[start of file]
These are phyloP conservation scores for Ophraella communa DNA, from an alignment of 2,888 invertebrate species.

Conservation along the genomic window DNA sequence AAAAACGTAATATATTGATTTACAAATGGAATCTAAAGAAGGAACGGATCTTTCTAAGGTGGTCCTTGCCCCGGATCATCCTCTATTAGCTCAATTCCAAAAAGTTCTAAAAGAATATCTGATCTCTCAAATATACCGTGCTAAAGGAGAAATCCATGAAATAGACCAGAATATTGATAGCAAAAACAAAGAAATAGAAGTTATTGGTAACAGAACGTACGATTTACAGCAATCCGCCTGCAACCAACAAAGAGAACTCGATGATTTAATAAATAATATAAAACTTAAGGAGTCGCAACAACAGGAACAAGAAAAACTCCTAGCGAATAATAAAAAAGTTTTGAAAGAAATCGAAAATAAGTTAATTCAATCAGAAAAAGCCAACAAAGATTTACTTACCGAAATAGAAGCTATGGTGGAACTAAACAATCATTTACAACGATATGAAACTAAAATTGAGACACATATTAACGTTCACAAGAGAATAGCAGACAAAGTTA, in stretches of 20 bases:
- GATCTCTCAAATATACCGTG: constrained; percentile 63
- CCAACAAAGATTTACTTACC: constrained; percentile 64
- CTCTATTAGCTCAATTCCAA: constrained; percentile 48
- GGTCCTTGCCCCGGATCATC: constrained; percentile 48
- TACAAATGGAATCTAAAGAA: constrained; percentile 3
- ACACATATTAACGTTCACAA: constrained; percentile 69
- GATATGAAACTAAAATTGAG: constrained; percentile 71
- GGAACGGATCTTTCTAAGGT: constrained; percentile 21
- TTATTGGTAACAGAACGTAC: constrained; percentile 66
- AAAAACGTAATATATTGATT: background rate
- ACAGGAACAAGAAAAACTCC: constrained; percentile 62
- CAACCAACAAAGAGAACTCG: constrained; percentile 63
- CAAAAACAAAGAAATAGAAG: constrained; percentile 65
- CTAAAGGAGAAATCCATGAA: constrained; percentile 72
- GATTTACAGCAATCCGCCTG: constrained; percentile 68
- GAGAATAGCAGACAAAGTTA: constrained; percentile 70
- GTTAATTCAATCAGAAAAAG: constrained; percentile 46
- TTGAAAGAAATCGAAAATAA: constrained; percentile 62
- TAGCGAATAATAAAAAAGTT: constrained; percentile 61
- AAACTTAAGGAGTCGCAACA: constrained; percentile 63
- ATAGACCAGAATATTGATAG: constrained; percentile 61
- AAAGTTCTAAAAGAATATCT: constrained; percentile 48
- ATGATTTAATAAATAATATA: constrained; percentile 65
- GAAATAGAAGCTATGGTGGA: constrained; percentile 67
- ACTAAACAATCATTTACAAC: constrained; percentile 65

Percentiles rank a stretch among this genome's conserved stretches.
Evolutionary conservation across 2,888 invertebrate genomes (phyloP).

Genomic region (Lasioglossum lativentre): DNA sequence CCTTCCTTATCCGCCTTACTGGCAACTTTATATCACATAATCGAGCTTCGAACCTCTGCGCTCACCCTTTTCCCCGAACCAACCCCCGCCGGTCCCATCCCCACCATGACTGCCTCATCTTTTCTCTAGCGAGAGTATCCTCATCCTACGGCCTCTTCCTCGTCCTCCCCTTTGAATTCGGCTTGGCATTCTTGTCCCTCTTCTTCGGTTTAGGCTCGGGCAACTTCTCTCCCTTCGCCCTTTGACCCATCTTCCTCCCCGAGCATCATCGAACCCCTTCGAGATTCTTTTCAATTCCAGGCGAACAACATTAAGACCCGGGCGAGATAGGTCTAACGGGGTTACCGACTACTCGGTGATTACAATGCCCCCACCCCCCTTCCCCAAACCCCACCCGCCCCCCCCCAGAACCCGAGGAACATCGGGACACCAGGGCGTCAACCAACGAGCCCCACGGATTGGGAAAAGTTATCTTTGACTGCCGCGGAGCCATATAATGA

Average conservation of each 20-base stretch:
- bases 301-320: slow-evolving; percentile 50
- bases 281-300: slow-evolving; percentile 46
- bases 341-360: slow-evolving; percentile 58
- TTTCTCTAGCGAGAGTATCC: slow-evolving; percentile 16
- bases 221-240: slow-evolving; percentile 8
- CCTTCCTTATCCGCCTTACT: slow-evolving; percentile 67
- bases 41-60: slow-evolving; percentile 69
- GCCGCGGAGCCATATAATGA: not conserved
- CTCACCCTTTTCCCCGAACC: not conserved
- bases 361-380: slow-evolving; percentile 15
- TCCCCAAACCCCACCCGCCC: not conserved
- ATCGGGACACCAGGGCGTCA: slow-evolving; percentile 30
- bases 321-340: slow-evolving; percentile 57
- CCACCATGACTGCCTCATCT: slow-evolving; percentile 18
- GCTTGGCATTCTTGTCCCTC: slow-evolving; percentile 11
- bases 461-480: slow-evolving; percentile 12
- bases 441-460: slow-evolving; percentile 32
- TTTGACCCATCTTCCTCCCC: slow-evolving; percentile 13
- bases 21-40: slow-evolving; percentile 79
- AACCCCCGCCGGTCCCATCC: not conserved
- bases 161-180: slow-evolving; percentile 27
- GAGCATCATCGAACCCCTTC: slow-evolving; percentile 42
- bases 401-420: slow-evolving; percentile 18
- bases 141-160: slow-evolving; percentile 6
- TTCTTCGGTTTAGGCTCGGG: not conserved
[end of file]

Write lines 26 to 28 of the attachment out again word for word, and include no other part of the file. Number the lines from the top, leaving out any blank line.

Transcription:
- GAAATAGAAGCTATGGTGGA: constrained; percentile 67
- ACTAAACAATCATTTACAAC: constrained; percentile 65

Percentiles rank a stretch among this genome's conserved stretches.